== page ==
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Title: ProActive Trust Establishment in BYOD Wireless Networks
Author: Samba Shiva, Ashwathi
Advisor: E. Locasto, Michael
L. Williamson, Carey
Keywords: Computer Science
Issue Date: 21-Aug-2014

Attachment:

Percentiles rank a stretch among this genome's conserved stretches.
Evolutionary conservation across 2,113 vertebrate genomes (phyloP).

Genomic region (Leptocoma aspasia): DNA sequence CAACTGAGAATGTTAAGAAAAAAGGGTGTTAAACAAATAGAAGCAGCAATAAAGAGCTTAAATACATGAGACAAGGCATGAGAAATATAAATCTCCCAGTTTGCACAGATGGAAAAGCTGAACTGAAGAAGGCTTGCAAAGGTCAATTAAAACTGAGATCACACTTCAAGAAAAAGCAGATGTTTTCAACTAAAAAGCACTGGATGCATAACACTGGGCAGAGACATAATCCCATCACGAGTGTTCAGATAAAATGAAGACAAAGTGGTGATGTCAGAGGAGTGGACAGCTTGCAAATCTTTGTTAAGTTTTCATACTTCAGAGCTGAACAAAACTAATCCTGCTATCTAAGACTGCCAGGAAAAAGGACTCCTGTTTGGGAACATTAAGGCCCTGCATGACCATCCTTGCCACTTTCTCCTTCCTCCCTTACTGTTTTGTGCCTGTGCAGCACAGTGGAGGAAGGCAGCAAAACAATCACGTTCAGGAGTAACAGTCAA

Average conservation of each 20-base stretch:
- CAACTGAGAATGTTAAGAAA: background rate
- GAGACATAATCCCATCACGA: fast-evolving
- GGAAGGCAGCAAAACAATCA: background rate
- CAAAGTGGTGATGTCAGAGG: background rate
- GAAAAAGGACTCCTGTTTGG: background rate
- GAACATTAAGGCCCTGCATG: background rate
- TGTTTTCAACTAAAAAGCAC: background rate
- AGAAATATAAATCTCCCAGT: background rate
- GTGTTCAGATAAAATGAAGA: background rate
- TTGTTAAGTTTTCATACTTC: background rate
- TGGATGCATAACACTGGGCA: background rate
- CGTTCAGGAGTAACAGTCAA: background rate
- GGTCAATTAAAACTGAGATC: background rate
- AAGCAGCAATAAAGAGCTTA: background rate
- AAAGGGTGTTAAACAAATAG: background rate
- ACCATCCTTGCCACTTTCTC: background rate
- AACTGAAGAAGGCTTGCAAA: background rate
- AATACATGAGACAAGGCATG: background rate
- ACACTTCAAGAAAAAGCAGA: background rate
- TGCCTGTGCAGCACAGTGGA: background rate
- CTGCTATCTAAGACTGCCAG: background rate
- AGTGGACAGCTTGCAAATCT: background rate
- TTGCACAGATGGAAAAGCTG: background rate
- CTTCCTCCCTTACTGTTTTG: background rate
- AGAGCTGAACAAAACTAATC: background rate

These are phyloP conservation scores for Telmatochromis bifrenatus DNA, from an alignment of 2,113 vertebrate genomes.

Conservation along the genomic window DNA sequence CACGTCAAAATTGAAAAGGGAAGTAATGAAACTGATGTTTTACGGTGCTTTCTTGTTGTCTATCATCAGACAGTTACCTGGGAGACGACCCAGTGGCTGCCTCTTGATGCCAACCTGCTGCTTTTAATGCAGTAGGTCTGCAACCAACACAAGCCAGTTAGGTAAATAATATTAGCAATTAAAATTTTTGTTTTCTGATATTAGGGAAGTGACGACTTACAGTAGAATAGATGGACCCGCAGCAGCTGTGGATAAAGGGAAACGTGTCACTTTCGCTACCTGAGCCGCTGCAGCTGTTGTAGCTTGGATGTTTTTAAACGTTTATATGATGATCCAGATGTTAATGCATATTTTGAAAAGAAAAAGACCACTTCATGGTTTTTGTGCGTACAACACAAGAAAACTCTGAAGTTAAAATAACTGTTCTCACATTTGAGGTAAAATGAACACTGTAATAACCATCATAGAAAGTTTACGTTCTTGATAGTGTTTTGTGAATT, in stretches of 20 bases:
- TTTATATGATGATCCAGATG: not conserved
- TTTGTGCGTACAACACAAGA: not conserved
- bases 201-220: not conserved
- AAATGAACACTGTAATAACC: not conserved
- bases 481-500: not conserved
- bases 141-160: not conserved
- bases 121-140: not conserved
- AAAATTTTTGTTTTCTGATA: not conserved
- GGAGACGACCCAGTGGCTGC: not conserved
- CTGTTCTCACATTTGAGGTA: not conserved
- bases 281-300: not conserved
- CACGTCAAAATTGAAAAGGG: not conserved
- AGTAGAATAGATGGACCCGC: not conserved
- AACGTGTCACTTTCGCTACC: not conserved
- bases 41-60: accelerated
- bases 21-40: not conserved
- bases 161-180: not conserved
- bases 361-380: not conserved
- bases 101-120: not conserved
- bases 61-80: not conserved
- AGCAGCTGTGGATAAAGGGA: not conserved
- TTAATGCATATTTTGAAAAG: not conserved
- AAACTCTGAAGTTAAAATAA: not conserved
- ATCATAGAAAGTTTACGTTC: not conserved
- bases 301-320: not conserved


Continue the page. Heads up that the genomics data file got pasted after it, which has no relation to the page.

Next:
Abstract: This thesis demonstrates the benefits of Active Intrusion Detection (AID). AID is a principled method for generating probes driven by the execution of a custom decision mechanism. AID is different from traditional intrusion detection because it generates probes in an active fashion and engages network entities in dialogues meant to fingerprint and reveal internal or unique characteristics. This thesis demonstrates the detection of suspicious intrusions by dynamically and interactively transmitting network probes. These probes are customized according to the current state of the network, and is called Active Probing[1]. Active probing can detect misconfigured or rogue services on the network. I focus on the feasibility of AID in a Bring-Your-Own-Device (BYOD) scenario, given the intense interest in BYOD, as computing evolves. The work demonstrated here helps a device in the BYOD scenario to establish trust in the network that it enters. Establishment of trust is necessary because of the lack of authentication and authorization at lower levels of the network. Adversaries can exploit this weakness to set up rogue services on a network. They can also configure network services in an incorrect way, in an attempt to exploit an existing vulnerability in any entity on the network. Dearth of trust enables the existence of misconfigured or rogue services on the network, which is described in Williamson et al.[2] as the Deception Surface. I adopt the abstract probing model proposed by Williamson et al. and construct systems called ProActive and AndroidNetApp. I explore elected aspects of the HTTP protocol in a BYOD setting using ProActive, conduct various experiments, and analyze the results obtained. Active probing is slightly more expensive than randomly probing the target entity to determine its identity, but ProActive's accuracy compensates for the extra time it consumes. References: [1]. Douglas E. Comer and John C. Lin. Probing TCP Implementations. In Proceedings of the USENIX Summer 1994 Technical Conference, pages 245-255, Berkeley, CA, USA, 1994. USENIX Association. [2]. John F. Williamson, Sergey Bratus, Michael E. Locasto, and Sean W. Smith. Using Active Intrusion Detection to Recover Network Trust. In Proceedings of the 25th Large Installation System Administration Conference, pages 19-30, Boston, MA, December 2011. LISA'11, USENIX Association.
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